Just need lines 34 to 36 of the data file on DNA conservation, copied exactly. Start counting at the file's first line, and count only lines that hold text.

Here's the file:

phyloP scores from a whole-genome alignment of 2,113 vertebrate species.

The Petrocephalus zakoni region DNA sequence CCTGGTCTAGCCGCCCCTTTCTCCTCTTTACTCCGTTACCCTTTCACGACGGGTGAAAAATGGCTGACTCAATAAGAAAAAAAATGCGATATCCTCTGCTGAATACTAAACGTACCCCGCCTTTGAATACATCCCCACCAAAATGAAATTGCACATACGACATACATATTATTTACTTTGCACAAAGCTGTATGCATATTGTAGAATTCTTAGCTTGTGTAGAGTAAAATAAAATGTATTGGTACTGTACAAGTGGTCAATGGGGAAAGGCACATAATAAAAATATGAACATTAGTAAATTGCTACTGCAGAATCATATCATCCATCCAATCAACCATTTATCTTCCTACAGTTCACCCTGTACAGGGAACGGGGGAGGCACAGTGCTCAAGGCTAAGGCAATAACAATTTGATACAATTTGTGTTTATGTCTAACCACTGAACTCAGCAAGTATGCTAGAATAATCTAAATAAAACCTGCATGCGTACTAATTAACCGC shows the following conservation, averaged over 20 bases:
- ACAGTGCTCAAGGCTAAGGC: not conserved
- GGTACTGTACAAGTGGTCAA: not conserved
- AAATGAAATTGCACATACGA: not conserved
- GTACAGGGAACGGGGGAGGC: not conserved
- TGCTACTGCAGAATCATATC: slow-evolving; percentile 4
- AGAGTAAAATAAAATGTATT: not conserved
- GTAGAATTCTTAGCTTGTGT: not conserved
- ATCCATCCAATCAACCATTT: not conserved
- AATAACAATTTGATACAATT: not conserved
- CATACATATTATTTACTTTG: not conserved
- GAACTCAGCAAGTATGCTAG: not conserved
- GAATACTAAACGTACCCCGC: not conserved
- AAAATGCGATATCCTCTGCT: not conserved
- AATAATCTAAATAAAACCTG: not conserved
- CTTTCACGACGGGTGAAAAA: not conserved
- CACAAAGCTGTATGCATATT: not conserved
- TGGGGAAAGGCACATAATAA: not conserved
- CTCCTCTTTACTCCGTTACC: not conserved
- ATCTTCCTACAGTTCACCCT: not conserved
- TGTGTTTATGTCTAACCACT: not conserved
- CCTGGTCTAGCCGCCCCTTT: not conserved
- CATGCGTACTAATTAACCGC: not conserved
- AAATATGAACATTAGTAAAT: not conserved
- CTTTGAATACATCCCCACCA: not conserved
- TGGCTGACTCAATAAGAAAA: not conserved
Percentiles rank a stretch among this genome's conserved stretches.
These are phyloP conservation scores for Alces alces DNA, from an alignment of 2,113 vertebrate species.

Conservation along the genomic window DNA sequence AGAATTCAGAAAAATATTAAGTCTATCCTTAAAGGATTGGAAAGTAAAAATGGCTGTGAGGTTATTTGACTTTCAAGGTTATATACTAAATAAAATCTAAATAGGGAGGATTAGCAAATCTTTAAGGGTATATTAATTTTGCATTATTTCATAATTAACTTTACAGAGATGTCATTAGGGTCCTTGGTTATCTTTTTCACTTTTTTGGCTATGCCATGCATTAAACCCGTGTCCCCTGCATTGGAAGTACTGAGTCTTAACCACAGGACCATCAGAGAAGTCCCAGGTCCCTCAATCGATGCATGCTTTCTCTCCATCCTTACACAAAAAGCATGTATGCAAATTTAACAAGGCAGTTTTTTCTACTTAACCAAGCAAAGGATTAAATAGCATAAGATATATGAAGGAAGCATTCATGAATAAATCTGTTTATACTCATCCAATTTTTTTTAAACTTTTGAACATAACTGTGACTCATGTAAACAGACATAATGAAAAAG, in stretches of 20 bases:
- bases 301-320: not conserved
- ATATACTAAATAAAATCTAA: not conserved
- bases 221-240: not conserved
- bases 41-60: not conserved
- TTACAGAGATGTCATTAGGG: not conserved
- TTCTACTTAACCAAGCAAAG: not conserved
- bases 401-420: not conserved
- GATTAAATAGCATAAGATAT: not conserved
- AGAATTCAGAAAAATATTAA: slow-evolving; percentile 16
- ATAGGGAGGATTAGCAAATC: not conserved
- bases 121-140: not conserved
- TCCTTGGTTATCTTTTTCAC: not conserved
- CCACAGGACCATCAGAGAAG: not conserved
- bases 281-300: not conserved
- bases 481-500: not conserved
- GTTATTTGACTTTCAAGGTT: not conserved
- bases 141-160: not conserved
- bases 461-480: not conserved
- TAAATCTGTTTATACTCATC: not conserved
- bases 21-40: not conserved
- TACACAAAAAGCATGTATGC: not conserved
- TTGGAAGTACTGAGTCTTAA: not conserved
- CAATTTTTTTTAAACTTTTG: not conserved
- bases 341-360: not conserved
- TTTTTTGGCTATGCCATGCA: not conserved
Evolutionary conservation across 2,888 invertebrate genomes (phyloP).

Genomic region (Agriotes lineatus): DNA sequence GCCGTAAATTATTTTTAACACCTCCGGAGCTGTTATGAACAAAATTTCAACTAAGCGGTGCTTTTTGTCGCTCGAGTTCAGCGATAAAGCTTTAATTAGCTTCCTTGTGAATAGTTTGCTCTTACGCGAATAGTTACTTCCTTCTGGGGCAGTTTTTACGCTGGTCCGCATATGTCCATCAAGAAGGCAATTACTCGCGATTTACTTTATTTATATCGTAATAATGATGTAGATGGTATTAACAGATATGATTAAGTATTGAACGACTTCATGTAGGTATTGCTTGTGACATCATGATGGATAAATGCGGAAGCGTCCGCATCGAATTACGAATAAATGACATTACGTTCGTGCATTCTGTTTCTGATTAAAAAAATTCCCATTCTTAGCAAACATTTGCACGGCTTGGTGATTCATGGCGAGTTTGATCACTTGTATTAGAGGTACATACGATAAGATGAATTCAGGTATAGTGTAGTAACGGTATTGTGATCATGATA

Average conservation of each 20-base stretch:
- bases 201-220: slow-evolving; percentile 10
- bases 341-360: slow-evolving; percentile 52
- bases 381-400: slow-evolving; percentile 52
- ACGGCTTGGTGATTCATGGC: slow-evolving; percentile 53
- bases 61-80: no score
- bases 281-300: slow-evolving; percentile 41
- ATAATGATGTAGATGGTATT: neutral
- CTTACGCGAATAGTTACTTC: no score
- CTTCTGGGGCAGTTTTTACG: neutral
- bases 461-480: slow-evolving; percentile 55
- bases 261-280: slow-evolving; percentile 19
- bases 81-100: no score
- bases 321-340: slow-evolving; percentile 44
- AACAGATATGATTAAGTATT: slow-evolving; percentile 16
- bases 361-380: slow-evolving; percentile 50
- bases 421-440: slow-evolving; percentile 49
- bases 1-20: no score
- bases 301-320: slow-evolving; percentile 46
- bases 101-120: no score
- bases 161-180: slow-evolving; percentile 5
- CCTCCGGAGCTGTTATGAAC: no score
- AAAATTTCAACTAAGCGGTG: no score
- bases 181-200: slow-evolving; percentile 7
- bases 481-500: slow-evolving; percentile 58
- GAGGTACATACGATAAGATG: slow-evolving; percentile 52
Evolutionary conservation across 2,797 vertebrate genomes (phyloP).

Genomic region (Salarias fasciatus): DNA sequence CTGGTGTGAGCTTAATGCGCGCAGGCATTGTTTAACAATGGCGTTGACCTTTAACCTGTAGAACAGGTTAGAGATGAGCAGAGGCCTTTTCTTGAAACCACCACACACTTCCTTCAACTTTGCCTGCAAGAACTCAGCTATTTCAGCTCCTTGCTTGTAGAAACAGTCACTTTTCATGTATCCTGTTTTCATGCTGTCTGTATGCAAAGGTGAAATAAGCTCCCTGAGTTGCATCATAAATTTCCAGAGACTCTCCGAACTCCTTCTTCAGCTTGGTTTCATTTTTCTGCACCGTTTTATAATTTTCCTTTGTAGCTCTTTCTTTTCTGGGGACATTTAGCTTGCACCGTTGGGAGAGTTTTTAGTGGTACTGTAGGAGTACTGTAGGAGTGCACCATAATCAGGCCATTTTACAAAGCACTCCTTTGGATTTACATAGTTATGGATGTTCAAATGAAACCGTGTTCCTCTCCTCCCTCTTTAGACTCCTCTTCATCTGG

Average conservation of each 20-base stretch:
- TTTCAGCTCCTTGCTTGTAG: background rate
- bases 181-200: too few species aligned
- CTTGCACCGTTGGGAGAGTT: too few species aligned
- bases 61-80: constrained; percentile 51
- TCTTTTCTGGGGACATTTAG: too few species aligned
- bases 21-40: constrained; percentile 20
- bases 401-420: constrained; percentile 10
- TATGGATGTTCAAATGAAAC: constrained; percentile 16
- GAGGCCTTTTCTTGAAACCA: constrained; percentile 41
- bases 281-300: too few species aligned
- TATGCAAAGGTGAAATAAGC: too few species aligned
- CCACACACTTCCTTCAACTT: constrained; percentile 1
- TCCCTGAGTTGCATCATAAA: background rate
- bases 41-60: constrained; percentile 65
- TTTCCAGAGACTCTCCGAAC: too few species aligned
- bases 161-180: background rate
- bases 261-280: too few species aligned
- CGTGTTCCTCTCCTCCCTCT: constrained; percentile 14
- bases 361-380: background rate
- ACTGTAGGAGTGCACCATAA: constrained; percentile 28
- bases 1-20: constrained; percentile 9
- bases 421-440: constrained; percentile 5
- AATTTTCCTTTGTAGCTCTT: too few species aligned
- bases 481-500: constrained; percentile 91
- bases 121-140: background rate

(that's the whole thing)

- bases 41-60: not conserved
- TTACAGAGATGTCATTAGGG: not conserved
- TTCTACTTAACCAAGCAAAG: not conserved